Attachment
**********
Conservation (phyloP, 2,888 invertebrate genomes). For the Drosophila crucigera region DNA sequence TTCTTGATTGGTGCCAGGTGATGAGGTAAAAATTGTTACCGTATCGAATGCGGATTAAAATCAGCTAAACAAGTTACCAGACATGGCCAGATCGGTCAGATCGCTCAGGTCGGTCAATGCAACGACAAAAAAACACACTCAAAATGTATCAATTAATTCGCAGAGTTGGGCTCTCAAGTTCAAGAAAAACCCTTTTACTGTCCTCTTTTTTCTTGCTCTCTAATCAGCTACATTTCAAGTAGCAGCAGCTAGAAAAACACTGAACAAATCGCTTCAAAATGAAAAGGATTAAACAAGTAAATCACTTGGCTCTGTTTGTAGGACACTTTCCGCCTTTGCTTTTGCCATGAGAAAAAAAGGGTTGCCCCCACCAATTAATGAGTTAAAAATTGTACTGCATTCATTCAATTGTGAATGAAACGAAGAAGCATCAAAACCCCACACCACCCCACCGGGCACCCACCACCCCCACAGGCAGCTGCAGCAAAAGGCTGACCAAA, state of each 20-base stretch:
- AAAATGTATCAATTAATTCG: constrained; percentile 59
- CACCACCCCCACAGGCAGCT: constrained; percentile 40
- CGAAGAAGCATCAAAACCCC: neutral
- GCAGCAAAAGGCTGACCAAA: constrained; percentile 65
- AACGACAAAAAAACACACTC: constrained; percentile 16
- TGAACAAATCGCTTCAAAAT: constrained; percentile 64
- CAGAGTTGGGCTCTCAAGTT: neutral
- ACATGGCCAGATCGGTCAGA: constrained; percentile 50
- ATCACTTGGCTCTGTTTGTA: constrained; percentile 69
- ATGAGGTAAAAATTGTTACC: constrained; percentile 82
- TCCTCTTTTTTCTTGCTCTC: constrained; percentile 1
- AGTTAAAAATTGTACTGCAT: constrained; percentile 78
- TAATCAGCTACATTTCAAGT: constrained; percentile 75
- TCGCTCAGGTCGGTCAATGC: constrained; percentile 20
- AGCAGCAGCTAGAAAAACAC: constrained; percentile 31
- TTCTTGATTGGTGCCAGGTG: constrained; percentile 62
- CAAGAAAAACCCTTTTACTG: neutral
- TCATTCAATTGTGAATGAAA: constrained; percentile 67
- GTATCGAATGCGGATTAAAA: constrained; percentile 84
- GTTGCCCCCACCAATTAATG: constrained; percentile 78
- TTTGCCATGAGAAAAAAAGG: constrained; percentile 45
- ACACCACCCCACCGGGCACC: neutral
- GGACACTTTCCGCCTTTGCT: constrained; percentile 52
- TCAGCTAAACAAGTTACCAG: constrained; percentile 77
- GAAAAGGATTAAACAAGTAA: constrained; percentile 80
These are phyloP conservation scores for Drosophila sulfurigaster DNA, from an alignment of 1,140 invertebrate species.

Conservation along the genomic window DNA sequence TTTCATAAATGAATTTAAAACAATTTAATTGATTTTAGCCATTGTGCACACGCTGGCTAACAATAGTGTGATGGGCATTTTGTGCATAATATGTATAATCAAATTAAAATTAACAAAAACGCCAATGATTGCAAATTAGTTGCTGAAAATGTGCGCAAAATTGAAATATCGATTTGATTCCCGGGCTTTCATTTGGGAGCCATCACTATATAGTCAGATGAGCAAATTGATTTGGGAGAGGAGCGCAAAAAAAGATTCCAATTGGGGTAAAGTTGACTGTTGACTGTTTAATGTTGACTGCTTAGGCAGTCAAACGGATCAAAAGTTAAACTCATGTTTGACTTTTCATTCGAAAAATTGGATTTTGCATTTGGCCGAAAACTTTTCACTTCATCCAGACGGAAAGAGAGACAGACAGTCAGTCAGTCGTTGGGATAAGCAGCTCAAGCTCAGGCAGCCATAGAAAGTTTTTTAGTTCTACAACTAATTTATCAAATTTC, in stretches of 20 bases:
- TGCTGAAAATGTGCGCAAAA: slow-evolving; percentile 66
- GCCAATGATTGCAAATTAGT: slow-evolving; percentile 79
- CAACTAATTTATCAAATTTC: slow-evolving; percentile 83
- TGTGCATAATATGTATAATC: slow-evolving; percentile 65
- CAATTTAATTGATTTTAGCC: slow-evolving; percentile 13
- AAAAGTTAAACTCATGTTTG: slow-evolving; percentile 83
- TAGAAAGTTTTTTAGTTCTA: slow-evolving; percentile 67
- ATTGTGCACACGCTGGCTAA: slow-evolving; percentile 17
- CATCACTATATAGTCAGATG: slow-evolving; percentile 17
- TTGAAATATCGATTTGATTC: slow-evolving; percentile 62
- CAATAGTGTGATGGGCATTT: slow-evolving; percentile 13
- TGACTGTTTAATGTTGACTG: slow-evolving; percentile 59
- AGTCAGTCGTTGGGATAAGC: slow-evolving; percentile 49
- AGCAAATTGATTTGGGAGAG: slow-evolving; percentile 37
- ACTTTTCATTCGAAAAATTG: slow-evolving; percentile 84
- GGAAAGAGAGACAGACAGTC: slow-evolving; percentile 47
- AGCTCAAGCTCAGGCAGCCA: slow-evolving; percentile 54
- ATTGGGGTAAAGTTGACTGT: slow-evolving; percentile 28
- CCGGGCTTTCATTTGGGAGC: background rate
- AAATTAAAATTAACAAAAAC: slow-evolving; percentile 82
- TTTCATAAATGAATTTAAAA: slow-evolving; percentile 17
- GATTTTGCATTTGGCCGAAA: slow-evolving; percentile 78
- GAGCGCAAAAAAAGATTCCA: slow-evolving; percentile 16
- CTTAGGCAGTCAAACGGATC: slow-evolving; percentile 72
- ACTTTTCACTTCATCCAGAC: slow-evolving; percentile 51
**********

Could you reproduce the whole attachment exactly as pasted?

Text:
Conservation (phyloP, 2,888 invertebrate genomes). For the Drosophila crucigera region DNA sequence TTCTTGATTGGTGCCAGGTGATGAGGTAAAAATTGTTACCGTATCGAATGCGGATTAAAATCAGCTAAACAAGTTACCAGACATGGCCAGATCGGTCAGATCGCTCAGGTCGGTCAATGCAACGACAAAAAAACACACTCAAAATGTATCAATTAATTCGCAGAGTTGGGCTCTCAAGTTCAAGAAAAACCCTTTTACTGTCCTCTTTTTTCTTGCTCTCTAATCAGCTACATTTCAAGTAGCAGCAGCTAGAAAAACACTGAACAAATCGCTTCAAAATGAAAAGGATTAAACAAGTAAATCACTTGGCTCTGTTTGTAGGACACTTTCCGCCTTTGCTTTTGCCATGAGAAAAAAAGGGTTGCCCCCACCAATTAATGAGTTAAAAATTGTACTGCATTCATTCAATTGTGAATGAAACGAAGAAGCATCAAAACCCCACACCACCCCACCGGGCACCCACCACCCCCACAGGCAGCTGCAGCAAAAGGCTGACCAAA, state of each 20-base stretch:
- AAAATGTATCAATTAATTCG: constrained; percentile 59
- CACCACCCCCACAGGCAGCT: constrained; percentile 40
- CGAAGAAGCATCAAAACCCC: neutral
- GCAGCAAAAGGCTGACCAAA: constrained; percentile 65
- AACGACAAAAAAACACACTC: constrained; percentile 16
- TGAACAAATCGCTTCAAAAT: constrained; percentile 64
- CAGAGTTGGGCTCTCAAGTT: neutral
- ACATGGCCAGATCGGTCAGA: constrained; percentile 50
- ATCACTTGGCTCTGTTTGTA: constrained; percentile 69
- ATGAGGTAAAAATTGTTACC: constrained; percentile 82
- TCCTCTTTTTTCTTGCTCTC: constrained; percentile 1
- AGTTAAAAATTGTACTGCAT: constrained; percentile 78
- TAATCAGCTACATTTCAAGT: constrained; percentile 75
- TCGCTCAGGTCGGTCAATGC: constrained; percentile 20
- AGCAGCAGCTAGAAAAACAC: constrained; percentile 31
- TTCTTGATTGGTGCCAGGTG: constrained; percentile 62
- CAAGAAAAACCCTTTTACTG: neutral
- TCATTCAATTGTGAATGAAA: constrained; percentile 67
- GTATCGAATGCGGATTAAAA: constrained; percentile 84
- GTTGCCCCCACCAATTAATG: constrained; percentile 78
- TTTGCCATGAGAAAAAAAGG: constrained; percentile 45
- ACACCACCCCACCGGGCACC: neutral
- GGACACTTTCCGCCTTTGCT: constrained; percentile 52
- TCAGCTAAACAAGTTACCAG: constrained; percentile 77
- GAAAAGGATTAAACAAGTAA: constrained; percentile 80
These are phyloP conservation scores for Drosophila sulfurigaster DNA, from an alignment of 1,140 invertebrate species.

Conservation along the genomic window DNA sequence TTTCATAAATGAATTTAAAACAATTTAATTGATTTTAGCCATTGTGCACACGCTGGCTAACAATAGTGTGATGGGCATTTTGTGCATAATATGTATAATCAAATTAAAATTAACAAAAACGCCAATGATTGCAAATTAGTTGCTGAAAATGTGCGCAAAATTGAAATATCGATTTGATTCCCGGGCTTTCATTTGGGAGCCATCACTATATAGTCAGATGAGCAAATTGATTTGGGAGAGGAGCGCAAAAAAAGATTCCAATTGGGGTAAAGTTGACTGTTGACTGTTTAATGTTGACTGCTTAGGCAGTCAAACGGATCAAAAGTTAAACTCATGTTTGACTTTTCATTCGAAAAATTGGATTTTGCATTTGGCCGAAAACTTTTCACTTCATCCAGACGGAAAGAGAGACAGACAGTCAGTCAGTCGTTGGGATAAGCAGCTCAAGCTCAGGCAGCCATAGAAAGTTTTTTAGTTCTACAACTAATTTATCAAATTTC, in stretches of 20 bases:
- TGCTGAAAATGTGCGCAAAA: slow-evolving; percentile 66
- GCCAATGATTGCAAATTAGT: slow-evolving; percentile 79
- CAACTAATTTATCAAATTTC: slow-evolving; percentile 83
- TGTGCATAATATGTATAATC: slow-evolving; percentile 65
- CAATTTAATTGATTTTAGCC: slow-evolving; percentile 13
- AAAAGTTAAACTCATGTTTG: slow-evolving; percentile 83
- TAGAAAGTTTTTTAGTTCTA: slow-evolving; percentile 67
- ATTGTGCACACGCTGGCTAA: slow-evolving; percentile 17
- CATCACTATATAGTCAGATG: slow-evolving; percentile 17
- TTGAAATATCGATTTGATTC: slow-evolving; percentile 62
- CAATAGTGTGATGGGCATTT: slow-evolving; percentile 13
- TGACTGTTTAATGTTGACTG: slow-evolving; percentile 59
- AGTCAGTCGTTGGGATAAGC: slow-evolving; percentile 49
- AGCAAATTGATTTGGGAGAG: slow-evolving; percentile 37
- ACTTTTCATTCGAAAAATTG: slow-evolving; percentile 84
- GGAAAGAGAGACAGACAGTC: slow-evolving; percentile 47
- AGCTCAAGCTCAGGCAGCCA: slow-evolving; percentile 54
- ATTGGGGTAAAGTTGACTGT: slow-evolving; percentile 28
- CCGGGCTTTCATTTGGGAGC: background rate
- AAATTAAAATTAACAAAAAC: slow-evolving; percentile 82
- TTTCATAAATGAATTTAAAA: slow-evolving; percentile 17
- GATTTTGCATTTGGCCGAAA: slow-evolving; percentile 78
- GAGCGCAAAAAAAGATTCCA: slow-evolving; percentile 16
- CTTAGGCAGTCAAACGGATC: slow-evolving; percentile 72
- ACTTTTCACTTCATCCAGAC: slow-evolving; percentile 51